the goats and Cousin Dete suddenly clambered into view. Heidi was

at the top first. She went straight up to the old man, put out

her hand, and said, "Good-evening, Grandfather."

"So, so, what is the meaning of this?" he asked gruffly, as he

gave the child an abrupt shake of the hand, and gazed long and

scrutinisingly at her from under his bushy eyebrows. Heidi stared

steadily back at him in return with unflinching gaze, for the

grandfather, with his long beard and thick grey eyebrows that

grew together over his nose and looked just like a bush, was such

a remarkable appearance, that Heidi was unable to take her eyes

off him. Meanwhile Dete had come up, with Peter after her, and

the latter now stood still a while to watch what was going on.

"I wish you good-day, Uncle," said Dete, as she walked towards

him, "and I have brought you Tobias and Adelaide's child. You

will hardly recognise her, as you have never seen her since she

was a year old."

"And what has the child to do with me up here?" asked the old man

curtly. "You there," he then called out to Peter, "be off with

your goats, you are none too early as it is, and take mine with you."

Peter obeyed on the instant and quickly disappeared, for the old

man had given him a look that made him feel that he did not want

to stay any longer.

"The child is here to remain with you," Dete made answer. "I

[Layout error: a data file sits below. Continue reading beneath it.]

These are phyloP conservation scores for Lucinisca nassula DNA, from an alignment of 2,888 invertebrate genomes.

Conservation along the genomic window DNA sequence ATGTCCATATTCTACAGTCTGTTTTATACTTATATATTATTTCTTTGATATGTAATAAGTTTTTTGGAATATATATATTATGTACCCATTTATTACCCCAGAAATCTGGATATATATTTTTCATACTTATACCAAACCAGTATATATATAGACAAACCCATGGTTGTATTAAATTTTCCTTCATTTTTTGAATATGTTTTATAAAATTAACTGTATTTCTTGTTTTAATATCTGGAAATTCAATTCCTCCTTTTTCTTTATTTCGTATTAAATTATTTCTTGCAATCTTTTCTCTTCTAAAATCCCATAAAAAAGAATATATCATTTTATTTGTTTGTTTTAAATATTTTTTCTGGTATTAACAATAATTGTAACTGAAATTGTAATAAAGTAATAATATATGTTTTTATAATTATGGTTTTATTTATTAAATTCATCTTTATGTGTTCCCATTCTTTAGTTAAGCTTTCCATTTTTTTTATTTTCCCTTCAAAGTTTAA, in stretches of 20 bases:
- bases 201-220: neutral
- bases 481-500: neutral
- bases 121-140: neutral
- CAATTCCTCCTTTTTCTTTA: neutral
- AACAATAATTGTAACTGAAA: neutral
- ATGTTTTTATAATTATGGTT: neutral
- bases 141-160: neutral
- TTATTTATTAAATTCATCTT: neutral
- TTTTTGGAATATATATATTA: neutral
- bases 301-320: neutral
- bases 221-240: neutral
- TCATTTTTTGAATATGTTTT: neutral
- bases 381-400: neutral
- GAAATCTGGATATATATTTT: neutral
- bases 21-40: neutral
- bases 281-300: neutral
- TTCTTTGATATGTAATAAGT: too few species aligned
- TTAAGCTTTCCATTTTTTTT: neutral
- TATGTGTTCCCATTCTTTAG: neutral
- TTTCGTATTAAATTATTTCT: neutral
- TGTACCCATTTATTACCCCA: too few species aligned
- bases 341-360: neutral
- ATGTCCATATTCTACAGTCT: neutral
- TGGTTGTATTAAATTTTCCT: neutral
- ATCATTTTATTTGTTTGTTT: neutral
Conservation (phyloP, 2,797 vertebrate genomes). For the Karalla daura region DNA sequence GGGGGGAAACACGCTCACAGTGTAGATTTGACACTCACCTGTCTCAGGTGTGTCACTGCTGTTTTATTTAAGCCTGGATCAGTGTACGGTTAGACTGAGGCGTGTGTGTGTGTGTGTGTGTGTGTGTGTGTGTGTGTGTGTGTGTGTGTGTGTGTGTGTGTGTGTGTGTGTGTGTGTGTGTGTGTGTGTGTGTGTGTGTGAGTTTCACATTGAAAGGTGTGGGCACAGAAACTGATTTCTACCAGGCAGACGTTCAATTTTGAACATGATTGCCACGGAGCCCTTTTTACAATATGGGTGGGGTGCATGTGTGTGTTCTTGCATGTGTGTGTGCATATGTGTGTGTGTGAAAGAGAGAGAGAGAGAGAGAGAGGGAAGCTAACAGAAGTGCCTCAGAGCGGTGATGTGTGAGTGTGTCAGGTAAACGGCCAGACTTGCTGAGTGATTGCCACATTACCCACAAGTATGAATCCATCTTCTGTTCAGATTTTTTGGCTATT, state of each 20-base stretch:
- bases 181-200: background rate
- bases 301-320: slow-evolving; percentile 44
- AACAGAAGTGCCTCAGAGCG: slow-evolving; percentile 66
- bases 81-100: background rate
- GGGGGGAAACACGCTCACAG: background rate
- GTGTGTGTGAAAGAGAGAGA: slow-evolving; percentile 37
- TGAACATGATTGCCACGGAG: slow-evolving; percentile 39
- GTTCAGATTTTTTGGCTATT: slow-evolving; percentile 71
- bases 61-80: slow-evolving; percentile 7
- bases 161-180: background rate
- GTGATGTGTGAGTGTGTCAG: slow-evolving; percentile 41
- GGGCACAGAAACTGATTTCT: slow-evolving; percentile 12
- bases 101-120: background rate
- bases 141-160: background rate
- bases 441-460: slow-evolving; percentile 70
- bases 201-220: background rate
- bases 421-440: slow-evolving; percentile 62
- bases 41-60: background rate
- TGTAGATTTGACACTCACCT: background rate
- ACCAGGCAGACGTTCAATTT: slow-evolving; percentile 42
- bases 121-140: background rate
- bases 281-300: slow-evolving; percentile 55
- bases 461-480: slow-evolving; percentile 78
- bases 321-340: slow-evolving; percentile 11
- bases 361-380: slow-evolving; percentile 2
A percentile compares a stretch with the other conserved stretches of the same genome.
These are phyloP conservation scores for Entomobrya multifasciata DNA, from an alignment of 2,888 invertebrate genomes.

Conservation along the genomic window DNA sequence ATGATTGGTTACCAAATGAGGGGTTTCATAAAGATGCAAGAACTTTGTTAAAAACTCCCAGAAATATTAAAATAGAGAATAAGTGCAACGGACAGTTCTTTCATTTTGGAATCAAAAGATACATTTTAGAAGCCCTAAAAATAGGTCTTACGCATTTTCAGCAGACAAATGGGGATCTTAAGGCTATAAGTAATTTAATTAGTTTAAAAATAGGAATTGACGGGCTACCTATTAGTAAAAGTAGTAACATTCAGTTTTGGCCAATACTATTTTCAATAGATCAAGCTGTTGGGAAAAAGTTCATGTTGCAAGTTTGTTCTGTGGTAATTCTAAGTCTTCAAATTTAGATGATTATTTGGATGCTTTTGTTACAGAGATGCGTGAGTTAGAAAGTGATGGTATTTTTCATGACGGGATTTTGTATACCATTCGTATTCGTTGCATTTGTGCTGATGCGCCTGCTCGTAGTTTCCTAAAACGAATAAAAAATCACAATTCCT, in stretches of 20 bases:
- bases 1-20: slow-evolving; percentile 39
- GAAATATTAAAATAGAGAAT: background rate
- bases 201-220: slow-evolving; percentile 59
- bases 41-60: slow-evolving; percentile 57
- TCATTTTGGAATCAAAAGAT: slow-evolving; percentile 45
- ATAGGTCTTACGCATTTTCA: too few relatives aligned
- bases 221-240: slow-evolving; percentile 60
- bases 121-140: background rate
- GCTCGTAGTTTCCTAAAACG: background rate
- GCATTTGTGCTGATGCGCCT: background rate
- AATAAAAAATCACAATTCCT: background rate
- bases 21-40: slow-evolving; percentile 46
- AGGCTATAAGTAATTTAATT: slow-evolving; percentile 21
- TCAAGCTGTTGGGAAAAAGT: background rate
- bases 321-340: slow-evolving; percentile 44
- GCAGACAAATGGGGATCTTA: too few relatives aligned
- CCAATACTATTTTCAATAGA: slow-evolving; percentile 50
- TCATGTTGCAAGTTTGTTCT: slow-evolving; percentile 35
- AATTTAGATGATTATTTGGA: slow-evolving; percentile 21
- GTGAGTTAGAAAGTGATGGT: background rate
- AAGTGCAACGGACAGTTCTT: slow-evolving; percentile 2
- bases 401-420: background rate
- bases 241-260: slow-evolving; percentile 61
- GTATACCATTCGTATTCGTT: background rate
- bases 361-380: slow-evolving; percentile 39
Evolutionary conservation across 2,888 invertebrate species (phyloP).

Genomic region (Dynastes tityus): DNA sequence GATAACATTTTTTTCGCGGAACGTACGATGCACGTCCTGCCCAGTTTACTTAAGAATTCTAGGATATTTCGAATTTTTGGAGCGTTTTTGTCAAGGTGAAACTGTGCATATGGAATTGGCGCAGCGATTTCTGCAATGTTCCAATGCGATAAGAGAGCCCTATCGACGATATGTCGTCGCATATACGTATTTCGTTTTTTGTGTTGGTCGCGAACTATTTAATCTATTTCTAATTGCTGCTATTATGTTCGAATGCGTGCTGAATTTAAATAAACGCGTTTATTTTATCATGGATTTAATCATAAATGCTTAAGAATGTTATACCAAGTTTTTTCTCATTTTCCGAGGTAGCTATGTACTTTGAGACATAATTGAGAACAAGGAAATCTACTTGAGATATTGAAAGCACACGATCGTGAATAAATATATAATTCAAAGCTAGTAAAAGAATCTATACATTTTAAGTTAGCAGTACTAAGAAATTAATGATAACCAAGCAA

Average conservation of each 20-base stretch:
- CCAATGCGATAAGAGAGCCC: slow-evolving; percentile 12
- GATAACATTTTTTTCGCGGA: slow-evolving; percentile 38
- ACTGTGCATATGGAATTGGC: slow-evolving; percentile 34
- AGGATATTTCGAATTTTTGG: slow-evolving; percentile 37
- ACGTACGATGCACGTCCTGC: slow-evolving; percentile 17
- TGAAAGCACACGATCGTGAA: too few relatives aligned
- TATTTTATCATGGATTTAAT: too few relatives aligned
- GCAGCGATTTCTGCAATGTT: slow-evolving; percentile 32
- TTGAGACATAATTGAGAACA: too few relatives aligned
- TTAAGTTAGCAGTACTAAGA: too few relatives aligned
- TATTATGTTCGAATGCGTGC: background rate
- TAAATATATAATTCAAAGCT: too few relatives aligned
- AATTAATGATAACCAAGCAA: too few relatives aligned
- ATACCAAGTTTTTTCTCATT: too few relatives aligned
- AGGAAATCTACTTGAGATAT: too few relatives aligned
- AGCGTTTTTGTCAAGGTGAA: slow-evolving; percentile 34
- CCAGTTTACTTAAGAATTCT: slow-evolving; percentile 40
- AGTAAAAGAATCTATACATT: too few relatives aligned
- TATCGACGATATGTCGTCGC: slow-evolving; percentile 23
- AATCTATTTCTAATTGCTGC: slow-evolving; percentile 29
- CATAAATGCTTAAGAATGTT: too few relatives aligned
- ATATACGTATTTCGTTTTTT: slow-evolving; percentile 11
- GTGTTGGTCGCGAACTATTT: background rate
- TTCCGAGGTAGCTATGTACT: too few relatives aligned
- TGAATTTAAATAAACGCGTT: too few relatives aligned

have, I think, done my duty by her for these four years, and now

it is time for you to do yours."

"That's it, is it?" said the old man, as he looked at her with a

flash in his eye. "And when the child begins to fret and whine

after you, as is the way with these unreasonable little beings,

what am I to do with her then?"

"That's your affair," retorted Dete. "I know I had to put up with

her without complaint when she was left on my hands as an infant,

and with enough to do as it was for my mother and self. Now I

have to go and look after my own earnings, and you are the next

of kin to the child. If you cannot arrange to keep her, do with

her as you like. You will be answerable for the result if harm

happens to her, though you have hardly need, I should think, to

add to the burden already on your conscience."

Now Dete was not quite easy in her own conscience about what she